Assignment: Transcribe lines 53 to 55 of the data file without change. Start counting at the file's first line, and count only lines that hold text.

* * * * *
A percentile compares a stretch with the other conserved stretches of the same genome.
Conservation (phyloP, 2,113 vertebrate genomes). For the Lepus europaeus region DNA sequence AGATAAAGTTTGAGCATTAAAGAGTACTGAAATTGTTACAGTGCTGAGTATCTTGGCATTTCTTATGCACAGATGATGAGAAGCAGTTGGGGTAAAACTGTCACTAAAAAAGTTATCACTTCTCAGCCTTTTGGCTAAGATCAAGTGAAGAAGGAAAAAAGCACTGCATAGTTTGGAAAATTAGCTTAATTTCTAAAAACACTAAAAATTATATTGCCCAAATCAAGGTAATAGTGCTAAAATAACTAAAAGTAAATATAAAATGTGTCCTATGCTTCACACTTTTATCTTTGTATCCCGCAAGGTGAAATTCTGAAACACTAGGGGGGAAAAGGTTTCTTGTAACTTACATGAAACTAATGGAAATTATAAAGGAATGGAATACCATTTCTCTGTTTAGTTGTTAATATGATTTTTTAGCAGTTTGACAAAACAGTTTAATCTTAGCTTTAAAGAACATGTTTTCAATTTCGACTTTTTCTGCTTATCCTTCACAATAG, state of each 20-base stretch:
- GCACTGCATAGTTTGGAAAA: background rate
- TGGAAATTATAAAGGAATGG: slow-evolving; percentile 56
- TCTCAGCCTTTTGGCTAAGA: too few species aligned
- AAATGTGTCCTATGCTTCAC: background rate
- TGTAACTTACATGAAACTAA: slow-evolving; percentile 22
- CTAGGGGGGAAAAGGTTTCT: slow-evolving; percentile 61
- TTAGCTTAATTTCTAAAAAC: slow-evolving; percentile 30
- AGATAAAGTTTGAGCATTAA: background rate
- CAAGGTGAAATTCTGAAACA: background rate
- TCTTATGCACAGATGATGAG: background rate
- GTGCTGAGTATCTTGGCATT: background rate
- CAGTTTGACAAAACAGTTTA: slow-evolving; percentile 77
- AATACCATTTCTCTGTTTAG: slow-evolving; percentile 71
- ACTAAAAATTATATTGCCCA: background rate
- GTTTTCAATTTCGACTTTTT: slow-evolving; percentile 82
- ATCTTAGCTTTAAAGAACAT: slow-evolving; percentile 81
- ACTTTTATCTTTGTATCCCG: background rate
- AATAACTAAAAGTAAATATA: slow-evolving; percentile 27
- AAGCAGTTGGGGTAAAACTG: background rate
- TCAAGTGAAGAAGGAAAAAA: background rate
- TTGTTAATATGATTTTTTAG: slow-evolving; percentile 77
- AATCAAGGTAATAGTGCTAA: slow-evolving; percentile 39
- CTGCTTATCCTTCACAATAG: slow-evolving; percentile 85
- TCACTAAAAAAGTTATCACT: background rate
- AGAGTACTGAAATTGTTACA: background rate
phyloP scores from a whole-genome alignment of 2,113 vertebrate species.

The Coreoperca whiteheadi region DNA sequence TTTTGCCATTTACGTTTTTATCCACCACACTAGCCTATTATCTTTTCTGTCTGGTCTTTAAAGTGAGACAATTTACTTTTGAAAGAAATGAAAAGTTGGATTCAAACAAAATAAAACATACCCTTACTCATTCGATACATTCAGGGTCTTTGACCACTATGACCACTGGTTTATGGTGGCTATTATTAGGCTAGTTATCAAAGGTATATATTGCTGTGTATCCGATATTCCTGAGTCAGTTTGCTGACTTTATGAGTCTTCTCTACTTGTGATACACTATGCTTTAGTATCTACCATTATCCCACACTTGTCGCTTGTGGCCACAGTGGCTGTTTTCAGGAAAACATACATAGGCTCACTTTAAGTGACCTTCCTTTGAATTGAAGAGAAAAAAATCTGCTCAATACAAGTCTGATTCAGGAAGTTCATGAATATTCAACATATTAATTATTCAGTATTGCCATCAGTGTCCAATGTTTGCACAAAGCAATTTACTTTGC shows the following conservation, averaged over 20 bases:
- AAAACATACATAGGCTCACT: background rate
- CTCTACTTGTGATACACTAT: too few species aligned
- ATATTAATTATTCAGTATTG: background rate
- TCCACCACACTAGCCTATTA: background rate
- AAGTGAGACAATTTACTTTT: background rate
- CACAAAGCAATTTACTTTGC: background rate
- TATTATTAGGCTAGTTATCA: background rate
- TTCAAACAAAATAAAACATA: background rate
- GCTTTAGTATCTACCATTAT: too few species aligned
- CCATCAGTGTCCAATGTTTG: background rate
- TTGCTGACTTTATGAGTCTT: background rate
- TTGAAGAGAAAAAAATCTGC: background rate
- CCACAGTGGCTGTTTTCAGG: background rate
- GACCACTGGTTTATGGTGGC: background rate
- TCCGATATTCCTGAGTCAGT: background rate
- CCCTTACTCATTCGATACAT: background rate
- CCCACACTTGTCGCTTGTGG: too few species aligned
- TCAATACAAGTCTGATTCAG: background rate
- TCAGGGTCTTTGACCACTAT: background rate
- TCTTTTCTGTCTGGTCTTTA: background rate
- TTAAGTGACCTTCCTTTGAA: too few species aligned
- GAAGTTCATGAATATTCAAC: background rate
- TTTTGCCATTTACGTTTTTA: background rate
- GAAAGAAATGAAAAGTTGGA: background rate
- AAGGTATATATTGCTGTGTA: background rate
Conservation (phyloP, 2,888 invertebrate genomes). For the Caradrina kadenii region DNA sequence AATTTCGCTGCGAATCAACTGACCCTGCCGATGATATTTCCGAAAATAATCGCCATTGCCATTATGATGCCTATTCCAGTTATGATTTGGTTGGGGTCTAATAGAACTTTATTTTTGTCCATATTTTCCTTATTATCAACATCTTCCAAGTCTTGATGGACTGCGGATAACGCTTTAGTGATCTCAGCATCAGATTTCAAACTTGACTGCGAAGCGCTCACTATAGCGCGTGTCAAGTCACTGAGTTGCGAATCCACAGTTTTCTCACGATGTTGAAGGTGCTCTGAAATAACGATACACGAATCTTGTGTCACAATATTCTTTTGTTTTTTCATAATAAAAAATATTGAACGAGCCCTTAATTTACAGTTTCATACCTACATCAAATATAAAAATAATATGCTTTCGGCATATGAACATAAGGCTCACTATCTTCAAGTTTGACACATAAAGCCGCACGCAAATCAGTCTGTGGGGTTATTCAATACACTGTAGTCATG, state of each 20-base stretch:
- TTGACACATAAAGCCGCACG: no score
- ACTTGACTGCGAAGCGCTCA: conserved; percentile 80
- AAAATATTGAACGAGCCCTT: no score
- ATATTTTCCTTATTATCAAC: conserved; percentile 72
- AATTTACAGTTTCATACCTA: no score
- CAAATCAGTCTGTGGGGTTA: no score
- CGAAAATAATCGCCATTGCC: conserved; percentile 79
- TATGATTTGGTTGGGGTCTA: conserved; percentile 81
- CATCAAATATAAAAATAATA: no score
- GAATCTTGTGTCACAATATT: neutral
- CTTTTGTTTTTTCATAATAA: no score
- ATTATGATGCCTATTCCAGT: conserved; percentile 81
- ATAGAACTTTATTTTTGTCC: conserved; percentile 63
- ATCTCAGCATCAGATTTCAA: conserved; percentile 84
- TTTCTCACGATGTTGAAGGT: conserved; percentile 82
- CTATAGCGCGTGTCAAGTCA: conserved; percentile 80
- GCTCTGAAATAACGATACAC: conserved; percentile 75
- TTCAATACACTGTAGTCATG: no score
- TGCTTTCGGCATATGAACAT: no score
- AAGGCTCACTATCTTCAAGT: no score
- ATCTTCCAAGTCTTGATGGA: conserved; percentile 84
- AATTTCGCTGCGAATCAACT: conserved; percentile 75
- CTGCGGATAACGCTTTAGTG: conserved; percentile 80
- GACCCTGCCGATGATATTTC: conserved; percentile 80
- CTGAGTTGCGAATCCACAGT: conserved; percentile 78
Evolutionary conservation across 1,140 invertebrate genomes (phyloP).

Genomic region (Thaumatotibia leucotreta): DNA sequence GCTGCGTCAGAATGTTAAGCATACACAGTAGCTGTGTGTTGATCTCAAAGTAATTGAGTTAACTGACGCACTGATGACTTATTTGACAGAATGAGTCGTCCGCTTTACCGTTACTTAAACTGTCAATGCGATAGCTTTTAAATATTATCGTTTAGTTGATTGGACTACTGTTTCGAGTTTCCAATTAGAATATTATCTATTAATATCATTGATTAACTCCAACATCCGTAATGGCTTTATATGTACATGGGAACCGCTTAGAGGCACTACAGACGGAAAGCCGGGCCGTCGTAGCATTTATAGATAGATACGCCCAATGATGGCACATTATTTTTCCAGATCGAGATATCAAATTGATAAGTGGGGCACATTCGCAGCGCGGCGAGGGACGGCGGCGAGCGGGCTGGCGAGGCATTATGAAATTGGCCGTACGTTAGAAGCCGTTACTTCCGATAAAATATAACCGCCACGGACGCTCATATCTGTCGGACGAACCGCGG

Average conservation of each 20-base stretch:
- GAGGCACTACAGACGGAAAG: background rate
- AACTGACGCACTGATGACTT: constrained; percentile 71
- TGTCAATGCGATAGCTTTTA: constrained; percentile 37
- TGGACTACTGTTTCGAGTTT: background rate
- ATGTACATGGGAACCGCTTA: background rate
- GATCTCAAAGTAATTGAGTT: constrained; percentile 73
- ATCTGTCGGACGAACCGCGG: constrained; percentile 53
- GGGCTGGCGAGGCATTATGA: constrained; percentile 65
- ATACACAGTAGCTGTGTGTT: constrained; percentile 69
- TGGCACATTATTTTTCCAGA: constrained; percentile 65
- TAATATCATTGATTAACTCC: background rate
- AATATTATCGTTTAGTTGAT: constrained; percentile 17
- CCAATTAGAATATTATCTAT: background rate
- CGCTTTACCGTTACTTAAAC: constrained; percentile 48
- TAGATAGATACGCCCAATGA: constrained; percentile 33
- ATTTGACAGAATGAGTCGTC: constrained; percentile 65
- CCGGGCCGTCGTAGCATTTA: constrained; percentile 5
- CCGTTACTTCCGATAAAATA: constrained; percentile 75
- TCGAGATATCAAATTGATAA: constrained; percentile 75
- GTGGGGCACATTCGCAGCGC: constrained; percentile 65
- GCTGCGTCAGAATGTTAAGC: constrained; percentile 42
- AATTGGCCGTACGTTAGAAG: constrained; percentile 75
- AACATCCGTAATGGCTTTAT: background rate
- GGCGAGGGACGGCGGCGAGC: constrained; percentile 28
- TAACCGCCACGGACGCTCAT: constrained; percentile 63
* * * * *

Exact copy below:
- GAAAGAAATGAAAAGTTGGA: background rate
- AAGGTATATATTGCTGTGTA: background rate
Conservation (phyloP, 2,888 invertebrate genomes). For the Caradrina kadenii region DNA sequence AATTTCGCTGCGAATCAACTGACCCTGCCGATGATATTTCCGAAAATAATCGCCATTGCCATTATGATGCCTATTCCAGTTATGATTTGGTTGGGGTCTAATAGAACTTTATTTTTGTCCATATTTTCCTTATTATCAACATCTTCCAAGTCTTGATGGACTGCGGATAACGCTTTAGTGATCTCAGCATCAGATTTCAAACTTGACTGCGAAGCGCTCACTATAGCGCGTGTCAAGTCACTGAGTTGCGAATCCACAGTTTTCTCACGATGTTGAAGGTGCTCTGAAATAACGATACACGAATCTTGTGTCACAATATTCTTTTGTTTTTTCATAATAAAAAATATTGAACGAGCCCTTAATTTACAGTTTCATACCTACATCAAATATAAAAATAATATGCTTTCGGCATATGAACATAAGGCTCACTATCTTCAAGTTTGACACATAAAGCCGCACGCAAATCAGTCTGTGGGGTTATTCAATACACTGTAGTCATG, state of each 20-base stretch: